FIG. 5 shows an apparatus 500 according to one embodiment of the invention, comprising a non-volatile memory 520, a processor 510 and a read/write memory 560. The memory 520 has a first memory part 530, in which a computer program for controlling the apparatus 500 is stored. The computer program in the memory part 530 for controlling the apparatus 500 may be an operating system.

The apparatus 500 may be incorporated into a control unit, for example, such as the control unit 45 or 48. The data-processing unit 510 may comprise a microcomputer, for example.

The memory 520 also has a second memory part 540, in which is stored a program for exhaust emission control in an engine-driven vehicle according to the invention. In an alternative embodiment the program for exhaust emission control in an engine-driven vehicle is stored on a separate, non-volatile data storage medium 550, such as a CD, for example, or a replaceable semiconductor memory. The program may be stored in an executable form or in a compressed state.

Where the data-processing unit 510 is described below as running a special function, it should be clearly understood that the data-processing 510 runs a special part of the program that is stored in the memory 540 or a special part of the program that is stored on the non-volatile recording medium 550. The data processing unit 510 is adapted for communication with the memory 550 by means of a data bus 514. The data processing unit 510 is also adapted for communication with the memory 520 by means of a data bus 512. The data processing unit 510 is furthermore adapted for communication with the memory 560 by means of a data bus 511. The data processing unit 510 is also adapted for communication with a data port 590 by means of a data bus 515.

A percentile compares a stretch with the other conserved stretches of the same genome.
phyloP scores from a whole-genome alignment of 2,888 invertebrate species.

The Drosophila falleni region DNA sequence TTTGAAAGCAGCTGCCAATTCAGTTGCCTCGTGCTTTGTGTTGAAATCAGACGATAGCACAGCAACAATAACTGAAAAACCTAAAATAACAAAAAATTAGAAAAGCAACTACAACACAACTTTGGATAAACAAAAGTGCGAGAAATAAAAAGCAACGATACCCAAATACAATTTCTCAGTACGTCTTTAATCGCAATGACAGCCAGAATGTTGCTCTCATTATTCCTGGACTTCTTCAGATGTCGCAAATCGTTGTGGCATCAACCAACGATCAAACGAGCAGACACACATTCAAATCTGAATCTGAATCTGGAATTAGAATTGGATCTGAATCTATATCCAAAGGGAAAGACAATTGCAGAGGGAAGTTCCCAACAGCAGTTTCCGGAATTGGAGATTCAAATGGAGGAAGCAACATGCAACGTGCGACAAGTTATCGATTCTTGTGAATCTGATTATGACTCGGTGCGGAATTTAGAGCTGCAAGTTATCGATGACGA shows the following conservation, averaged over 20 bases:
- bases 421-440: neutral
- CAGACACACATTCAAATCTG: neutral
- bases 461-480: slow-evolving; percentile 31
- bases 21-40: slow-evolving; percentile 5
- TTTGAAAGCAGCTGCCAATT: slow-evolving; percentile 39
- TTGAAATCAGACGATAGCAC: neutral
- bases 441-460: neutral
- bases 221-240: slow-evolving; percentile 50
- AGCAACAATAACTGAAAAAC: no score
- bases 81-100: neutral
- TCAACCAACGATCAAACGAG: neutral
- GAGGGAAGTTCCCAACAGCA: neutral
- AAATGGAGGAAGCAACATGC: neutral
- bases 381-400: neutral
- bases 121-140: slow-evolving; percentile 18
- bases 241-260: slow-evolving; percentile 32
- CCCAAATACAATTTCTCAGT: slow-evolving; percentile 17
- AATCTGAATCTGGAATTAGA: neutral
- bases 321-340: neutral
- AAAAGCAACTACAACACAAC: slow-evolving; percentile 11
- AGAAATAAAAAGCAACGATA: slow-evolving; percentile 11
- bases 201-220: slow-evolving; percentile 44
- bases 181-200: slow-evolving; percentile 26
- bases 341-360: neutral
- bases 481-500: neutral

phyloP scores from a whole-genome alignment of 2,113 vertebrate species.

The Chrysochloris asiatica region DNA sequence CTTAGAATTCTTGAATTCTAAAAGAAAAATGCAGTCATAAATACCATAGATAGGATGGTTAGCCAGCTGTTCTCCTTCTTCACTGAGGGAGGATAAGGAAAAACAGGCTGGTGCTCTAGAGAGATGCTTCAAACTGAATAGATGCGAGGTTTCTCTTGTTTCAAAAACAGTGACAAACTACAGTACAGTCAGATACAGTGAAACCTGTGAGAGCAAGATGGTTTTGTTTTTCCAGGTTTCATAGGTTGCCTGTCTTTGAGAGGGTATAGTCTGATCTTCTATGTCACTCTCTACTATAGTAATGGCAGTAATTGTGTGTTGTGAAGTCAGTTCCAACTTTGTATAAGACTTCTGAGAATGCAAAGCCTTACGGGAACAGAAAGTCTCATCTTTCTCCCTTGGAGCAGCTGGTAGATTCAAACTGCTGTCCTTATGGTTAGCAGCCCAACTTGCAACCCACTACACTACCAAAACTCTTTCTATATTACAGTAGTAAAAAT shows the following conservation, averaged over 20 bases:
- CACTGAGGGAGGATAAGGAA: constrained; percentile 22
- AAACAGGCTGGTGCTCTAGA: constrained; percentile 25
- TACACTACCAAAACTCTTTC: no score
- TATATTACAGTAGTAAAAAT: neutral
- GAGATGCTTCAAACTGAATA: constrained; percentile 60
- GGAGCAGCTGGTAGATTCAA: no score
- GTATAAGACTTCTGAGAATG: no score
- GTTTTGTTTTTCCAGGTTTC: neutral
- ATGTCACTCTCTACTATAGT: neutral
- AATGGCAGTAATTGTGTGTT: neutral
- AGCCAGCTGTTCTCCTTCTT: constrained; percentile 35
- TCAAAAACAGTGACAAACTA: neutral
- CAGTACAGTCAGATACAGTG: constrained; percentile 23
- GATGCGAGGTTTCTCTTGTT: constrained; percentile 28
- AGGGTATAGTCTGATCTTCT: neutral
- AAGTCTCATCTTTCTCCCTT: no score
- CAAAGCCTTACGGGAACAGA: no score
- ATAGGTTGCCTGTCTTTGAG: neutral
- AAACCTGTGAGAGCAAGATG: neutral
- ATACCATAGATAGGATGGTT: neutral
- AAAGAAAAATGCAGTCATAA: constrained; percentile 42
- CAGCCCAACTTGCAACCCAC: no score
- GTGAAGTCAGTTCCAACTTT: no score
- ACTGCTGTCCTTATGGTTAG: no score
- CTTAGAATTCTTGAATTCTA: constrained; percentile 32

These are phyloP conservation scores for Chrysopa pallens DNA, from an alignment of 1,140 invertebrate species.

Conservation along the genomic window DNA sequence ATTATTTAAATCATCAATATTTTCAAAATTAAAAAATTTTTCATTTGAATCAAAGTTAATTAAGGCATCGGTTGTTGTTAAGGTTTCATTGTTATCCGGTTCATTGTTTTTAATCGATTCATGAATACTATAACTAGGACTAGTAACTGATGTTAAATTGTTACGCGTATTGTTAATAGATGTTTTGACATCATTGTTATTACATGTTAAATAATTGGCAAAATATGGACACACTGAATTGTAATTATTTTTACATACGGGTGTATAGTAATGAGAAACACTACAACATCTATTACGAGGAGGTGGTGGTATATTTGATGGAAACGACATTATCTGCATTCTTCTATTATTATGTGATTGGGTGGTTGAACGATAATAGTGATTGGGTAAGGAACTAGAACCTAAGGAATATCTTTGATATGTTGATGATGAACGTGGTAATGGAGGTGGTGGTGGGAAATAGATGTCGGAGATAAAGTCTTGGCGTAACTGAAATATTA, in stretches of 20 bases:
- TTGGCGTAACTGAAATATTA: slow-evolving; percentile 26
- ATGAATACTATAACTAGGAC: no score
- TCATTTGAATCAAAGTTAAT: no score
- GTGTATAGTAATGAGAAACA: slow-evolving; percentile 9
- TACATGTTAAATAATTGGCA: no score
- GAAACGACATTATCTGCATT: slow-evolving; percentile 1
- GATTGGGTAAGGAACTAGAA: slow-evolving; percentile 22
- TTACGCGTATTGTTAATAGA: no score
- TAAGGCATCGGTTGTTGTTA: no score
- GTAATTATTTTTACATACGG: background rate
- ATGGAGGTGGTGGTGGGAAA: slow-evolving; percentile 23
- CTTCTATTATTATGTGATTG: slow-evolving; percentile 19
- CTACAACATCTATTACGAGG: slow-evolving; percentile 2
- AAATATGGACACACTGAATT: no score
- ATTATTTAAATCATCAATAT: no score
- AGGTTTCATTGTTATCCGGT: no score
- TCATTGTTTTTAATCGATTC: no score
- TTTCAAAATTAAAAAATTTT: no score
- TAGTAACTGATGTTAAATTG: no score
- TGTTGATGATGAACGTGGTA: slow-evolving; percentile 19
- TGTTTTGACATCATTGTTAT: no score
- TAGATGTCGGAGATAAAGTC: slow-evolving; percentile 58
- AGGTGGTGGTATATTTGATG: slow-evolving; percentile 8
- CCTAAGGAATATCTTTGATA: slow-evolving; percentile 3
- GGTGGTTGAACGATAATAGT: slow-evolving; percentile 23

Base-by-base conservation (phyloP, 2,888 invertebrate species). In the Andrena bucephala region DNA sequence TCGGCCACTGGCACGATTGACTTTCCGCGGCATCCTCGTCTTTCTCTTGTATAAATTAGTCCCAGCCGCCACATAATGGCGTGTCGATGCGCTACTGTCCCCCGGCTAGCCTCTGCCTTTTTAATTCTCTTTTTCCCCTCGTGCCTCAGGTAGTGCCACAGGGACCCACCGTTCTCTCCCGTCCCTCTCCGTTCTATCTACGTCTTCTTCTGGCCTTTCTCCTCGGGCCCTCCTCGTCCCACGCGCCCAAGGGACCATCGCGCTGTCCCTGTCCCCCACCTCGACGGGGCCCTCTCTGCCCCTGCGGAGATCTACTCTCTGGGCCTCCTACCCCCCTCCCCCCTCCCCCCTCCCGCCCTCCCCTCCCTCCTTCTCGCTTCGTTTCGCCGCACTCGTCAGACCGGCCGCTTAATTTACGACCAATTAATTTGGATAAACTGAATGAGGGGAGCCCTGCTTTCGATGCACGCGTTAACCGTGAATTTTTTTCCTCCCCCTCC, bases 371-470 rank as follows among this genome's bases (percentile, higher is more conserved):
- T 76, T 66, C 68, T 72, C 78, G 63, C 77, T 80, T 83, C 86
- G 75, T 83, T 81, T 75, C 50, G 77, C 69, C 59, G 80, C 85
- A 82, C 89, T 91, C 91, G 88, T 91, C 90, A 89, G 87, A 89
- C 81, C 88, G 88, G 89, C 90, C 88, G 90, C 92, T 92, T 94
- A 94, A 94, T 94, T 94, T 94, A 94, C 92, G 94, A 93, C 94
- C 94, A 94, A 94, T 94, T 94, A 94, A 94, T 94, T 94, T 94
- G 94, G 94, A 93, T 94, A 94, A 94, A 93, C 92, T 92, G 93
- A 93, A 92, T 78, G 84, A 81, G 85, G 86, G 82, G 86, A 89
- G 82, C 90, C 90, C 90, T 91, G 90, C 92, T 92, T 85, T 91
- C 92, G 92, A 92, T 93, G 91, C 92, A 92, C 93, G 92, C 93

The methods which are described in FIG. 4 a and FIG. 4 b can be performed by the data processing unit 510 in that the data processing unit 510 runs the program, which is stored in the memory 540 or the program, which is stored on the non-volatile recording medium 550.

The hydrocarbon (the HC compound) that is injected may be in liquid or gaseous form. The hydrocarbon may be the ordinary vehicle fuel, for example diesel or petrol, or any other hydrocarbon which may differ from the vehicle fuel.

In an alternative embodiment the catalytic converter 320 may comprise two or more catalytic converters connected in series.

In the present application, the use of terms such as “including” is open-ended and is intended to have the same meaning as terms such as “comprising” and not preclude the presence of other structure, material, or acts. Similarly, though the use of terms such as “can” or “may” is intended to be open-ended and to reflect that structure, material, or acts are not necessary, the failure to use such terms is not intended to reflect that structure, material, or acts are essential. To the extent that structure, material, or acts are presently considered to be essential, they are identified as such.

The invention must not be regarded as being limited to the exemplary embodiments described above, a number of further variants and modifications being feasible without departing from the scope of the following claims.

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Reference
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Referenced by
Citing PatentFiling datePublication dateApplicantTitle
US20110239632 *Jun 17, 2011Oct 6, 2011Ud Trucks CorporationExhaust emission purifying apparatus for engine
Classifications
U.S. Classification477/100, 477/111, 477/110, 477/98
International ClassificationF16H61/02, F16H59/78, F16H61/00, B60W10/04, B60W10/10, B60K
Cooperative ClassificationF16H2061/0234, F16H2061/0018, F16H61/0213
European ClassificationF16H61/02E1M
Legal Events
DateCodeEventDescription
Feb 8, 2012FPAYFee payment
Year of fee payment: 4
Oct 25, 2006ASAssignment
Owner name: VOLVO LASTVAGNAR AB, SWEDEN
Free format text: ASSIGNMENT OF ASSIGNORS INTEREST;ASSIGNORS:BERGLUND, SIXTEN;ERIKSSON, ANDERS;STEEN, MARCUS;AND OTHERS;REEL/FRAME:018449/0637;SIGNING DATES FROM 20060904 TO 20060914